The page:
Blooming Bearded Irises
I have to admit that I am pretty much addicted to bearded irises. When the rhizomes start to go on sale in the Fall, I find myself buying one every where I see them. Since these beauties multiply so rapidly, I am starting to get overloaded with irises! That's ok though. I have plans for them.
I added these gorgeous yellow irises to my collection last Fall, and they were the first ones out of hibernation this Spring.
Although they appear to be as delicate as tissue paper, the blooms are quite hardy. They took a serious beating over the past two days with 30mph winds. Although they aren't quite as perky as the first day of blooming, I am impressed with their fortitude.
I accidentally knocked one of the blooms off the stalk when I was staking them, so I put it in this cute little cordial glass. I have it sitting on my desk during the day so I can enjoy the sweet scent.
Some of the purple blooms are starting to open too. I really like the contrast of purple against yellow.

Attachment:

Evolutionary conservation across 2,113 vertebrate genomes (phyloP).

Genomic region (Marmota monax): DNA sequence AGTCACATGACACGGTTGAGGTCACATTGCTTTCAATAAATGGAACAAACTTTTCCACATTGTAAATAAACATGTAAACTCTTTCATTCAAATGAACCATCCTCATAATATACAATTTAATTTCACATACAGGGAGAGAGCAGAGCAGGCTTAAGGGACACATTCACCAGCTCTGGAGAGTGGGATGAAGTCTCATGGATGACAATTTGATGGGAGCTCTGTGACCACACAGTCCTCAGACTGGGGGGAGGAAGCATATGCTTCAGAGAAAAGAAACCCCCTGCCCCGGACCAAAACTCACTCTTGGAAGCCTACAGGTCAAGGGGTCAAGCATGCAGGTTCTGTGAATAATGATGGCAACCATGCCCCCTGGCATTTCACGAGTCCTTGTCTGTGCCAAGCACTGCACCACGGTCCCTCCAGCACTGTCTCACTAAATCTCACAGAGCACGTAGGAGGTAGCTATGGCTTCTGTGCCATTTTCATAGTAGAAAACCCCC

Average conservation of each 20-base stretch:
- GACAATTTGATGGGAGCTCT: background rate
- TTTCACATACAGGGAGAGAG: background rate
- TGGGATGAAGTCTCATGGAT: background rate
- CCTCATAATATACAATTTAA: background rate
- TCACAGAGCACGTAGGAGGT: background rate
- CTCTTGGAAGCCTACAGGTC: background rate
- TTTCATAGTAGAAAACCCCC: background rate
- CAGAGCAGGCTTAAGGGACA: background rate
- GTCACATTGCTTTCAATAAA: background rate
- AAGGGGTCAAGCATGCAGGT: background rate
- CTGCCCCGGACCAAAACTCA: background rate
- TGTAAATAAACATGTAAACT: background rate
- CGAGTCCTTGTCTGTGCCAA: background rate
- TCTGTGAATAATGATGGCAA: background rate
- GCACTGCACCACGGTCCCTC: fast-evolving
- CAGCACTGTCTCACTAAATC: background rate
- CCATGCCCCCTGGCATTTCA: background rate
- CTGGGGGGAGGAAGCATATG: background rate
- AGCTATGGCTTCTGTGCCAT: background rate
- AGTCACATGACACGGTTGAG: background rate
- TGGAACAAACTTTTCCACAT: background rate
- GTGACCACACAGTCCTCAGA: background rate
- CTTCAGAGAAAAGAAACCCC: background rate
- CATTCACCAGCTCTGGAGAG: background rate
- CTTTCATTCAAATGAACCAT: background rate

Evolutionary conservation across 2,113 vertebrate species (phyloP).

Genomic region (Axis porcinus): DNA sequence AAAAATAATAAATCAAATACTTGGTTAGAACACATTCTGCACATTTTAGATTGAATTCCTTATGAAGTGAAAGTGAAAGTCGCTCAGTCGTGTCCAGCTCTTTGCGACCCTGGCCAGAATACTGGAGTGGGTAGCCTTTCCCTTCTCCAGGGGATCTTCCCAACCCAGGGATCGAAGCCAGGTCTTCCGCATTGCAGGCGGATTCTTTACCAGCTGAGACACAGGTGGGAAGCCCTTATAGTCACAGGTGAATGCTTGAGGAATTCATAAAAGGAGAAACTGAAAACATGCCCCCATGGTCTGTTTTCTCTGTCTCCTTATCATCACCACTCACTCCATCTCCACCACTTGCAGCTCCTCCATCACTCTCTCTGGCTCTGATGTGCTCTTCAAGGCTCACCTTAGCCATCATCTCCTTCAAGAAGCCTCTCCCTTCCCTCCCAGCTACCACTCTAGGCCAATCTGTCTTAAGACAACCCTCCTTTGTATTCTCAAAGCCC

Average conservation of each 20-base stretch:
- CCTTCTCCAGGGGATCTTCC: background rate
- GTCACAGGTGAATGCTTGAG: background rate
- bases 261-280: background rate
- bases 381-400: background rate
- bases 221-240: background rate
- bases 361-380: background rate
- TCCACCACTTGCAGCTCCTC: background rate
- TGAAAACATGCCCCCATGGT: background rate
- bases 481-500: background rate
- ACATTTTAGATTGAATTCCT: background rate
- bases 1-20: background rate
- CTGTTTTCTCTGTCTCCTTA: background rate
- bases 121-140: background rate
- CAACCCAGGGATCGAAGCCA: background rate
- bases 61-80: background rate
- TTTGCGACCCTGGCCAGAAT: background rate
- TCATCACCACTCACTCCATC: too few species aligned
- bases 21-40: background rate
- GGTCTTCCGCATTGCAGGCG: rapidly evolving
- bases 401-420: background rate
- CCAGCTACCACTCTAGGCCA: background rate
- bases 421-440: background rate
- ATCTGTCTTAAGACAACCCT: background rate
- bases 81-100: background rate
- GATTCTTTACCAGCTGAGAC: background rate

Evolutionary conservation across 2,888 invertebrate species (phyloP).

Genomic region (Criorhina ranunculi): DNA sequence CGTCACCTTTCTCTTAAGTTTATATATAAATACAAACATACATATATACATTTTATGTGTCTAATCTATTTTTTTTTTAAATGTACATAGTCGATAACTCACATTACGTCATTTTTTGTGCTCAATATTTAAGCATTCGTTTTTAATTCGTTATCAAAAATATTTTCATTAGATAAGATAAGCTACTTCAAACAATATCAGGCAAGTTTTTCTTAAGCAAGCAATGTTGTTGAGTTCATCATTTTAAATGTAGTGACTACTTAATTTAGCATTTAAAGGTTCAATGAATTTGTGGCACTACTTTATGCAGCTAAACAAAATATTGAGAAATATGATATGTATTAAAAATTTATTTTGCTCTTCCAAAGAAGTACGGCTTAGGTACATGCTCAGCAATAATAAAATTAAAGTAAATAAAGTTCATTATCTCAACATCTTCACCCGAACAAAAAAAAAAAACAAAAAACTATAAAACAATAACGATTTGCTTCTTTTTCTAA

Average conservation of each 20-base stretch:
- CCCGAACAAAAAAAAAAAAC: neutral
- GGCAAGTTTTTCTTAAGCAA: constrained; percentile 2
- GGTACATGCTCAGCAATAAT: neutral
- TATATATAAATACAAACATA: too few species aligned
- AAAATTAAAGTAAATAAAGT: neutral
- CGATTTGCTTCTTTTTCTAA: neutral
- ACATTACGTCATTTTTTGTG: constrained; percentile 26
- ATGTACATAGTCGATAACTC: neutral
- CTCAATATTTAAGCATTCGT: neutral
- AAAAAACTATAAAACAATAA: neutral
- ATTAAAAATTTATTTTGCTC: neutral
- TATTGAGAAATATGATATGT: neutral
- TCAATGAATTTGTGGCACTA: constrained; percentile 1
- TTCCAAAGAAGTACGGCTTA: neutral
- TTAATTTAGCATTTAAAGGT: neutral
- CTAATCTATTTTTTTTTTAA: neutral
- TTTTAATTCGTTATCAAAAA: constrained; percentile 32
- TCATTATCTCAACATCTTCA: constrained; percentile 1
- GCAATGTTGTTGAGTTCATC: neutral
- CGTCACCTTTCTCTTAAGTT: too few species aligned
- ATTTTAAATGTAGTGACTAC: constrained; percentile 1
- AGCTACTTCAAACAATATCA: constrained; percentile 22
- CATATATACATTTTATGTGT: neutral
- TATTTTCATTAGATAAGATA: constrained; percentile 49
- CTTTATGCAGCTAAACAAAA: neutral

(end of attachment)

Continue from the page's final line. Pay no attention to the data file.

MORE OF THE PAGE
Bearded Irises are easy to grow in full sun. They require little water and a modest amount of fertilizer. If you cut the stalks back after blooming, they often send up a second wave of flowers in the Summer. Be sure to plant them very shallowly - the rhizome should be "just" under the soil. If you plant them too deeply, they will rot. Division can be done in the Fall, and the foliage should be cut back at that time also.
The only problem I have with irises is that they require staking, and because of this, they can become pretty ratty looking. I'm still working out the logistics of staking them without slicing through the rhizomes. I guess I should stake them when I plant them so I will know exactly where the rhizome is located. I'll consider this when I divide and replant them in the Fall.